In looking at the performance of the U.S. stock market since the end of last year, several things leave Johnson troubled.

For one, utilities have performed the best among the S&P 500's 10 major sectors, up more than 11 percent.

"That's not good news, and usually happens when investors become defensive. Staples have also performed well, that's another example that investors are worried about something," said Johnson.

Further, large companies have outperformed small companies, an indication that investors are becoming "cautious, risk adverse or worried," Johnson said.

Stock market headwinds include the unresolved Russian-Ukrainian geopolitical conflict. "Should that spin out of control, that's a negative," Russell said.

Another likely impediment is the debate and rhetoric that is likely to begin in earnest in the third quarter and pick up in the fourth about the timing of when the Federal Reserve will begin to increase interest rates.

"The day that the Fed starts raising short-term interest rates might be coming sooner as opposed to later," said Johnson.

The big difference between 2014 and the bursting of the technology bubble in 2000, Johnson believes, is "inflation was pretty close to 4 percent in June of 2000, and the Fed had been raising interest rates, which in time killed off the recovery."

"The big difference is they haven't done that yet; inflation is low and they haven't raised rates. We're probably safe through 2014, and maybe the first half of 2015, but there are signs that inflation might become an issue, and that's why value stocks have outperformed growth stocks," Johnson said.

While Russell believes the market can continue to climb and gives 2,030 as a year-end target for the S&P 500, that rise is contingent on the performance of corporations.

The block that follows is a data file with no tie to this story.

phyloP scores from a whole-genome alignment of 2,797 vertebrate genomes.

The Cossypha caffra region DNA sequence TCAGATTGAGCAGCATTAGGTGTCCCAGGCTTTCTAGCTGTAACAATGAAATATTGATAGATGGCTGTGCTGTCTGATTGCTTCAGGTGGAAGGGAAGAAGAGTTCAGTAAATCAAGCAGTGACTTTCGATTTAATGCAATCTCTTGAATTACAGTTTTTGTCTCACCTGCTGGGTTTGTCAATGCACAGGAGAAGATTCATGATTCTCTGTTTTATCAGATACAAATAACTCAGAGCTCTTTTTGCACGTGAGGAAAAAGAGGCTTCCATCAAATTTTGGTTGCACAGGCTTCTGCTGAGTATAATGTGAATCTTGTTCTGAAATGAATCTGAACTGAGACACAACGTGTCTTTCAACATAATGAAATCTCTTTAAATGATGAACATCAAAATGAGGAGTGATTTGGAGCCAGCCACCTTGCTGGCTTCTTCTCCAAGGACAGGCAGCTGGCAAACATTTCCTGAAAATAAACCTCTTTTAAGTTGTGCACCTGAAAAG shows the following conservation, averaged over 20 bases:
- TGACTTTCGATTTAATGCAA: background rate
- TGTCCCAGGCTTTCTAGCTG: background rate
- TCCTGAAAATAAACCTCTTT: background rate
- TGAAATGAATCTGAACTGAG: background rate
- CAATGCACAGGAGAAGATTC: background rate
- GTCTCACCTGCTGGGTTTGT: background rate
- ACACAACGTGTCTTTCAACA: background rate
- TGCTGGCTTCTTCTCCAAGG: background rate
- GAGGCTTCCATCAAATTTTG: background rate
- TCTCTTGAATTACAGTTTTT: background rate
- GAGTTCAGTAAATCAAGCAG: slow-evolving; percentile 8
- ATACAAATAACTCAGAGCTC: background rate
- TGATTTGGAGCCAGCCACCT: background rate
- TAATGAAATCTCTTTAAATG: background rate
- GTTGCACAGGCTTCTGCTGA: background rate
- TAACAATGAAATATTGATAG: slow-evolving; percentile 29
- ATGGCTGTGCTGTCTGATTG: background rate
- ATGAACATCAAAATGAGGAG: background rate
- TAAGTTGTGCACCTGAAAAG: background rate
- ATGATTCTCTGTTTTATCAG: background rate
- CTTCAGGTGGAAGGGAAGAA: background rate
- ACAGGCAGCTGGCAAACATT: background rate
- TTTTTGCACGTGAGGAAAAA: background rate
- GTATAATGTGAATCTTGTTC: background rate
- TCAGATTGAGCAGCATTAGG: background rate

"We have to have earnings come through. We've given most companies a pass on first-quarter earnings because of the weather. We view the second, third and fourth quarters as a no-excuses period where earnings have to be met or exceeded," Russell said.

"I'd like to see the stock market get to levels that are undervalued, and where there is widespread pessimism. I'd like to see the correction go further, and if I don't see that, I don't want to see the defensive sectors perform so well," said Johnson.

"I'm a little bewildered at where this enthusiasm for stocks at full valuation is coming from," said Luschini.

But Johnson remains hopeful that stocks will eventually become more appealing for bargain hunters, saying: "The days of bad news and corrections are certainly not behind us."

Jack Ablin, chief investment officer at BMO Private Bank, believes the market could correct sideways.

"We rallied more than I would have thought last year. It's entirely possible for the market to tread water and have the market catch up. I have no problem with it as long as fundamentals outpace stock prices. To me that's a much better way to correct," said Ablin.

—By CNBC's Kate Gibson